Why oh why do "modern" UI designers have to reinvent the wheel when they have so many excellent examples from the past to use for inspiration? I suspect in most cases it is because they are not aware of them but then it is still their fault: one should always do some research first before jumping into designing anything.
I wonder if that's the reason which got the Nokia guys into Harmattan / qt based ui in the first place .
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#24
Originally Posted by tortoisedoc View Post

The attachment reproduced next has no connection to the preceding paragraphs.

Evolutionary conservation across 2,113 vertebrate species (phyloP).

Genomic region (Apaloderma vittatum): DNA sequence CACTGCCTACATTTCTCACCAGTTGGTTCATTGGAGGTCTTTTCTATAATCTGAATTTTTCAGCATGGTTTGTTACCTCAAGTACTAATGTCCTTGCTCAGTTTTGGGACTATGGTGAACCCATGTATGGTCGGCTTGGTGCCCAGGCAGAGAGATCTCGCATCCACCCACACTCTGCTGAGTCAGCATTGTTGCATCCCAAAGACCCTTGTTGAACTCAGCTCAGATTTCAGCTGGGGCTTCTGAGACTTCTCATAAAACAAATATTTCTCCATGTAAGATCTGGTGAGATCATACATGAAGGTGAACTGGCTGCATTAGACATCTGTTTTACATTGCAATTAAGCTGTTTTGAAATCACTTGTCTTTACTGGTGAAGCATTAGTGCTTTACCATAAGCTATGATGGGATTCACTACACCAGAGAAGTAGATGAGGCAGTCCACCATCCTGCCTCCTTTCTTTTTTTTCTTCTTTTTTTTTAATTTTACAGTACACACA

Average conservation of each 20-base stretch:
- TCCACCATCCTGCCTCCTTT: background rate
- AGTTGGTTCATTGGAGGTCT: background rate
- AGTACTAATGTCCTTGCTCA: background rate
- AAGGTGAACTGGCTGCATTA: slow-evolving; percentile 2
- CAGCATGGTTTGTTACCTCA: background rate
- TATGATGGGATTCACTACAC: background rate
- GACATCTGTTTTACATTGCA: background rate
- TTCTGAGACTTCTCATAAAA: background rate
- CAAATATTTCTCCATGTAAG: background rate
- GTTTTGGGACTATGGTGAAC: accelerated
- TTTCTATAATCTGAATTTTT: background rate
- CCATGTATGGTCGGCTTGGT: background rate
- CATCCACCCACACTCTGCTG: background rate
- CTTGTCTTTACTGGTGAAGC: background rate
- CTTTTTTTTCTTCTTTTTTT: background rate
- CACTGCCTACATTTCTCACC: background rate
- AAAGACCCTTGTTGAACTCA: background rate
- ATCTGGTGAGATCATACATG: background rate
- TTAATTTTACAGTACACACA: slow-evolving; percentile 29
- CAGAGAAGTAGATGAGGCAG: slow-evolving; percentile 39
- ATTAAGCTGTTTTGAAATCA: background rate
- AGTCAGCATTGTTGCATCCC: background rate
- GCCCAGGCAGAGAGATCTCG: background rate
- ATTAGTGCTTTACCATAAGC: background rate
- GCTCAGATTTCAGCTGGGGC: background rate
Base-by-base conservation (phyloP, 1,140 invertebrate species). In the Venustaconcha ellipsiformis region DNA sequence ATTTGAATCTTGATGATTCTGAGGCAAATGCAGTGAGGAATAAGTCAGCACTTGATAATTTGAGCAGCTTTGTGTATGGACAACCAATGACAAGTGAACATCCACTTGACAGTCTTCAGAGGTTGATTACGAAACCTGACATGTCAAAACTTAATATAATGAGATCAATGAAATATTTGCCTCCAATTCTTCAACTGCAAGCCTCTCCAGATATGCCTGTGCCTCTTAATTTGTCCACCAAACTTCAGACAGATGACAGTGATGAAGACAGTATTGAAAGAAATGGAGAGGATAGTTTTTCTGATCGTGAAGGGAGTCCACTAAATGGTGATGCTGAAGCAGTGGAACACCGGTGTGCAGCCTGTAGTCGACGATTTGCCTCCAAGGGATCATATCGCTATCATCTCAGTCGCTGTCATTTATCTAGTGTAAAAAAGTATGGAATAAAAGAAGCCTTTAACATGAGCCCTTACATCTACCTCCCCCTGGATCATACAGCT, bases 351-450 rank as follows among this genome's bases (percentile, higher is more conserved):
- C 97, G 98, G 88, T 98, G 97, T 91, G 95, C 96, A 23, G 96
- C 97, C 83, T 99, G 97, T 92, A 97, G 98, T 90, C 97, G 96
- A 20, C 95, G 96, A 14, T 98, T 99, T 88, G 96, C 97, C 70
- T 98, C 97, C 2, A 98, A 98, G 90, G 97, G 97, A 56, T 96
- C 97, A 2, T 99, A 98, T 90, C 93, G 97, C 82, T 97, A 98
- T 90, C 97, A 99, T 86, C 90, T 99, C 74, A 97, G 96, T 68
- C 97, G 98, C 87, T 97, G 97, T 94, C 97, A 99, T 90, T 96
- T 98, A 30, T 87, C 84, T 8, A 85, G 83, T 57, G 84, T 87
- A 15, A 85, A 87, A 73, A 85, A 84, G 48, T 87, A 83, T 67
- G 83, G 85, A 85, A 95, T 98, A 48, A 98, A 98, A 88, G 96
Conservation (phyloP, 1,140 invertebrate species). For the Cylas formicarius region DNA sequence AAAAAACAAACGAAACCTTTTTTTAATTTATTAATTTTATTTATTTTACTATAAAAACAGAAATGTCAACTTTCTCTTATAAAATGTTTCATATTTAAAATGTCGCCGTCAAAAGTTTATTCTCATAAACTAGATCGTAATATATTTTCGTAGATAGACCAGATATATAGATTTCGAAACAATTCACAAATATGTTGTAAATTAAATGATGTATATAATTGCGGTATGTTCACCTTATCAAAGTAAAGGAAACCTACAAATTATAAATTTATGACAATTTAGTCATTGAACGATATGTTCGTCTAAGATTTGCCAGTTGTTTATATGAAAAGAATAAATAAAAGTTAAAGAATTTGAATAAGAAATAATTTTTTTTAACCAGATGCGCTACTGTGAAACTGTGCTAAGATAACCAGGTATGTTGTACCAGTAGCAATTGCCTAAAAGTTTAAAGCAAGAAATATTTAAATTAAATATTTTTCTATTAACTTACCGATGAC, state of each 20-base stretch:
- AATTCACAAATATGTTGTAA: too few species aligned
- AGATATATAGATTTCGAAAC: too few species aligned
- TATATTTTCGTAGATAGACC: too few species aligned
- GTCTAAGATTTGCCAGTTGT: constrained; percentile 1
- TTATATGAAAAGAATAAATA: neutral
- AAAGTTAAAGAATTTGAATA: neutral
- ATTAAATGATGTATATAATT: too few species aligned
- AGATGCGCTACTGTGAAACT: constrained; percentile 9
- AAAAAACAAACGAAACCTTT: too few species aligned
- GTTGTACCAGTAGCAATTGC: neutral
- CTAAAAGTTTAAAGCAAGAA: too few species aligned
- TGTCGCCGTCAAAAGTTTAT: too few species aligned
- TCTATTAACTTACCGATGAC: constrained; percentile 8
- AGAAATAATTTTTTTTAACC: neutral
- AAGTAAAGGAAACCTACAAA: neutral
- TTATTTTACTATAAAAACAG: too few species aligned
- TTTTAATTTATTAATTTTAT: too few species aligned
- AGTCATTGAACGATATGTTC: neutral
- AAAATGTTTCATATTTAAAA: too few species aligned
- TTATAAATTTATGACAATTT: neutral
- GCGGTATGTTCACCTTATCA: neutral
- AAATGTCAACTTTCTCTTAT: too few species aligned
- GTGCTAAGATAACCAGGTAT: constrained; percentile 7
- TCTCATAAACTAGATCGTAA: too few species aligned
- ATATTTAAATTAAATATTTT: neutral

Could jolla have ditched harmattan in favour of Maemo, upgraded gtk to latest to get the multitouch, replaced QT 4.7 with 5.1 on top of it, integrated libhybris, and released a device?
What's up with the gtk obsession? Maemo 5 UI could have easily been written on Qt, and it'd probably have resulted in less lines of code and better quality than the gtk version.

Maemo 5 was written in gtk because the whole push into Qt and QML came later than N900's development. Even if MeeGo didn't happen and Nokia would have continued with Maemo base, the push to Qt / QML would have happened anyway. And in my opinion quite rightly. Qt is much better and easier framework than gtk.
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#25
Originally Posted by tortoisedoc View Post
I wonder if that's the reason which got the Nokia guys into Harmattan / qt based ui in the first place .